Category Archives: Out of the Past

On this day, April 2, 1792…

On this day in 1792, the Coinage Act creates the U.S. Mint and provides for the construction of a new building in Philadelphia. That building was the first federal building to be built under the new U.S. Constitution.

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A Civics Lesson on the One-Dollar Bill

Scarcely worth two cents of its once mighty purchasing power the U.S One Dollar bill (once as good as gold) is steeped in history – yet a strange one – with a history of its own… September 27, 2001 ~ … Continue reading

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Rome: Money, Mischief and Minted Crises

When it comes to currency, don’t do as the Romans did… Ancient Rome wasn’t built in a day, the old adage goes. It wasn’t torn down in a day either, but a good measure of its long decline to oblivion … Continue reading

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Copernicus on the debasement of money

“Although there are countless scourges which in general debilitate kingdoms, principalities, and republics, the four most important (in my judgment) are dissension, [abnormal] mortality, barren soil, and debasement of the currency. The first three are so obvious that nobody is … Continue reading

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President Grover Cleveland ~ The Repeal of the Silver Act

Message on the Repeal of the Sherman Silver Purchase Act August 8, 1893 ~ The existence of an alarming and extraordinary business situation, involving the welfare and prosperity of all our people, has constrained me to call together in extra … Continue reading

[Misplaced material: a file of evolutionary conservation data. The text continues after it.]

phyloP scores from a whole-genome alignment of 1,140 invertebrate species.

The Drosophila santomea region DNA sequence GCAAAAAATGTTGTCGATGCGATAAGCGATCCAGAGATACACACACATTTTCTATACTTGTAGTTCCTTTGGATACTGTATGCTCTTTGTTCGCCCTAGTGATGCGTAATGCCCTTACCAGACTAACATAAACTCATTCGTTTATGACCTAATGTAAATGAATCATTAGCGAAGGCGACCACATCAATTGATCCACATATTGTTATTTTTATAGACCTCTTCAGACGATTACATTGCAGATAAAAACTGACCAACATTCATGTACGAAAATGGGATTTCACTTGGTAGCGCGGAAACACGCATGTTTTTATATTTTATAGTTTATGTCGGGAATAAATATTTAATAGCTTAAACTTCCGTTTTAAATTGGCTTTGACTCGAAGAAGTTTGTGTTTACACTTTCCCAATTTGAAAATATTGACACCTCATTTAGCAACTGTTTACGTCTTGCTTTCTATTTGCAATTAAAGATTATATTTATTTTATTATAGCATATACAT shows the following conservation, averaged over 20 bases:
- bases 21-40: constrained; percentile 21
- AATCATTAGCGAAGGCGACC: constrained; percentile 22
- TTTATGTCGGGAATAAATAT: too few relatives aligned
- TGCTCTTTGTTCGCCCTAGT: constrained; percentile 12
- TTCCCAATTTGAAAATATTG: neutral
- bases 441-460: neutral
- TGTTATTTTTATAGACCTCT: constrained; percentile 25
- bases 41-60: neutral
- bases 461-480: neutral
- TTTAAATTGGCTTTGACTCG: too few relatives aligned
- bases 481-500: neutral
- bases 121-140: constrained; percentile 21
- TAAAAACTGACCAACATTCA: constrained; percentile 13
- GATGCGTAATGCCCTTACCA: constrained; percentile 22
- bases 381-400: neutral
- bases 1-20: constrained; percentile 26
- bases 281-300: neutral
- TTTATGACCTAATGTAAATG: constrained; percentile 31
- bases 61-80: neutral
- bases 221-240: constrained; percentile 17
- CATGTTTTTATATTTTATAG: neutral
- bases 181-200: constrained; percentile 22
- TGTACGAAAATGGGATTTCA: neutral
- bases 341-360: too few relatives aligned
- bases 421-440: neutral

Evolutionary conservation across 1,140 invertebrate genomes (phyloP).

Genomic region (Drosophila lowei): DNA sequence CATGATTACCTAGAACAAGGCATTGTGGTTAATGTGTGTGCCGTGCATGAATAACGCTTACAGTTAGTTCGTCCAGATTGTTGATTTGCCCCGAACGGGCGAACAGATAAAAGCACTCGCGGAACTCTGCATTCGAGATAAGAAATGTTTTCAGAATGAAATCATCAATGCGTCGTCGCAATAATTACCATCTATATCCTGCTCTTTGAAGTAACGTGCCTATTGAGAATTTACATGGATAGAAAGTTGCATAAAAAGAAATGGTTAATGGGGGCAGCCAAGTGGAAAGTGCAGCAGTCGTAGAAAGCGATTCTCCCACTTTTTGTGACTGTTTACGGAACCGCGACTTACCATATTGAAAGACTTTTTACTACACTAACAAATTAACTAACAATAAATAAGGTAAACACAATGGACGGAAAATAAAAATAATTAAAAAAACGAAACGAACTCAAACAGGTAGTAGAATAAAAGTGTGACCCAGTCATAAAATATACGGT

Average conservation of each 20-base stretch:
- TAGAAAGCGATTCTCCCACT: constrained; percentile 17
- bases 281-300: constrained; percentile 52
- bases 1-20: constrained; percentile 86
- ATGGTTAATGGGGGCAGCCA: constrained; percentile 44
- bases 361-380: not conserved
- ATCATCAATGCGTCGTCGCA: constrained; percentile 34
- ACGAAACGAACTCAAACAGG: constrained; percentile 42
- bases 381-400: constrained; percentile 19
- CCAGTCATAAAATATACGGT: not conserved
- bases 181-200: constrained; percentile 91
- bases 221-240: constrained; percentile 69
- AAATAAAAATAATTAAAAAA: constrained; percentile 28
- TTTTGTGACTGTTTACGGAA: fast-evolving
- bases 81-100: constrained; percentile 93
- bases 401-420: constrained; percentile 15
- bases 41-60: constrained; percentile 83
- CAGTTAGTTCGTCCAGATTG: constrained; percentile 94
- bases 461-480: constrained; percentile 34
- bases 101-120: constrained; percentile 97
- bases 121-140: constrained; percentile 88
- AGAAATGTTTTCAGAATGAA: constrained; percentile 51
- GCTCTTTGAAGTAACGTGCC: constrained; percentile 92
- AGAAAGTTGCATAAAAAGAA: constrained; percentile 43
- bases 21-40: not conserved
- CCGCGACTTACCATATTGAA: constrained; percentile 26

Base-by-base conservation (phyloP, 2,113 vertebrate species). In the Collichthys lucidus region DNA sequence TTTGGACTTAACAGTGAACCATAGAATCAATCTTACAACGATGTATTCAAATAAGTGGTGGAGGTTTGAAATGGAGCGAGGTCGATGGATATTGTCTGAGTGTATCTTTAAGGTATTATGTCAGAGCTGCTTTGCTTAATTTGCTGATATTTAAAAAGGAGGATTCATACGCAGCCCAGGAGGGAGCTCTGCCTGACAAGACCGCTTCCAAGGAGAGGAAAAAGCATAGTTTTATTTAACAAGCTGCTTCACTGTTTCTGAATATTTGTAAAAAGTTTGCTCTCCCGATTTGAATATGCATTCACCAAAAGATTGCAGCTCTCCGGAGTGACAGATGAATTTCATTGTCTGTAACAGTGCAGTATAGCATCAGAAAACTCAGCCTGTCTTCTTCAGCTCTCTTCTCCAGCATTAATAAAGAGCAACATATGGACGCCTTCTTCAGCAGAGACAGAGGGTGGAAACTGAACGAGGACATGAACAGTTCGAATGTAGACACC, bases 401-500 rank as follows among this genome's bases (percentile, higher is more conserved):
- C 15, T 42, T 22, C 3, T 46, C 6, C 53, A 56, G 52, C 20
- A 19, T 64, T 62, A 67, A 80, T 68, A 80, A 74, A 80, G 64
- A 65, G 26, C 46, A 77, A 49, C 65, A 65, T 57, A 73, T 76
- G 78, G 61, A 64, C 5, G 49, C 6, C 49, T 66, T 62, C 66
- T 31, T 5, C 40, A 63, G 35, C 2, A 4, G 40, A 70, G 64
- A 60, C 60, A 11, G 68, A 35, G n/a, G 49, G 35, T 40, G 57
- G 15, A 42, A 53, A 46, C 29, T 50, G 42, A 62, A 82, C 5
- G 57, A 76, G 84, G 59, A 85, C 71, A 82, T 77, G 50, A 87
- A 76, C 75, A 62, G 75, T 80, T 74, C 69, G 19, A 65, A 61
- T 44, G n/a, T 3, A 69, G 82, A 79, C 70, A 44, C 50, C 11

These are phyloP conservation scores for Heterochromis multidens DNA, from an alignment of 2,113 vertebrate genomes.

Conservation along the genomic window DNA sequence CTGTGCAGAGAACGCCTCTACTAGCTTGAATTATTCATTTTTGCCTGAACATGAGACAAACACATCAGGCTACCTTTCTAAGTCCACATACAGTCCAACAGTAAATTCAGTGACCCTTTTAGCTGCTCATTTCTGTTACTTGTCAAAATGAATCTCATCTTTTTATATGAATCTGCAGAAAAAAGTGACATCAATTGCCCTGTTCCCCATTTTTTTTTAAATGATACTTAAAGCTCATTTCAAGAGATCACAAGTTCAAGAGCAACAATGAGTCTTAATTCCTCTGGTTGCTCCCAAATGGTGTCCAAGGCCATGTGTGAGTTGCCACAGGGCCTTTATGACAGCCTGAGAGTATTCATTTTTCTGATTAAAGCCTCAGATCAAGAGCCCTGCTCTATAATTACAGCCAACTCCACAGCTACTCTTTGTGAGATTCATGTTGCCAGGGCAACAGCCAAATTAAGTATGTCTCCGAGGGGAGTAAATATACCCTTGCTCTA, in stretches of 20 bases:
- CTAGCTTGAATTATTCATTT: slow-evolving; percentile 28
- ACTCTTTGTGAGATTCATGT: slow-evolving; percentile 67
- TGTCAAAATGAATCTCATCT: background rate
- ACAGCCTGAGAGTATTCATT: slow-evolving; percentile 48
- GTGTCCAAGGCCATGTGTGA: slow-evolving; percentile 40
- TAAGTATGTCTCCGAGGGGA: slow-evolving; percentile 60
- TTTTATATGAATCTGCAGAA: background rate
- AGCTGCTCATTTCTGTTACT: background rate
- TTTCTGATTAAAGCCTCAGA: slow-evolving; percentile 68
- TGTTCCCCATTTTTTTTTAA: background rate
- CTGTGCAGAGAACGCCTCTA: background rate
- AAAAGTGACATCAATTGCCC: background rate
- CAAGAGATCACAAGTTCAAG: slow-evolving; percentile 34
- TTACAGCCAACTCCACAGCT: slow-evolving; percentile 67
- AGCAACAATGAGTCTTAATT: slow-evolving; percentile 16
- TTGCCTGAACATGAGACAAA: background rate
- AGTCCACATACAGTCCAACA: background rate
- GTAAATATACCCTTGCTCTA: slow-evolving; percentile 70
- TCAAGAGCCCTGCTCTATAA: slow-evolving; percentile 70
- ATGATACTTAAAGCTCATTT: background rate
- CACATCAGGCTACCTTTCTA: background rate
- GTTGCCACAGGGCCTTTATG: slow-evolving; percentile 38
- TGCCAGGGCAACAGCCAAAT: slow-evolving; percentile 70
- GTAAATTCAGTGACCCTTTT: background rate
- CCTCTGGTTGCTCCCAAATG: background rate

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Money Imperialism

Introduction to the German Edition In theory, the global financial system is supposed to help every country gain. Mainstream teaching of international finance, trade and “foreign aid” (defined simply as any government credit) depicts an almost utopian system uplifting all … Continue reading

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A Brief History of Banking Control in the United States

The dictatorship of the bankers and their debt-money system are not limited to one country, but exist in every country in the world. They are working to keep their control tight, since one country freeing itself from this dictatorship and … Continue reading

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Lincoln and the Bankers (April 12, 1861)

The bankers go to work to start the Civil War. With the Central Bank killed off, fractional reserve banking moved like a virus through numerous state chartered banks instead causing the instability this form of economics thrives on. When people … Continue reading

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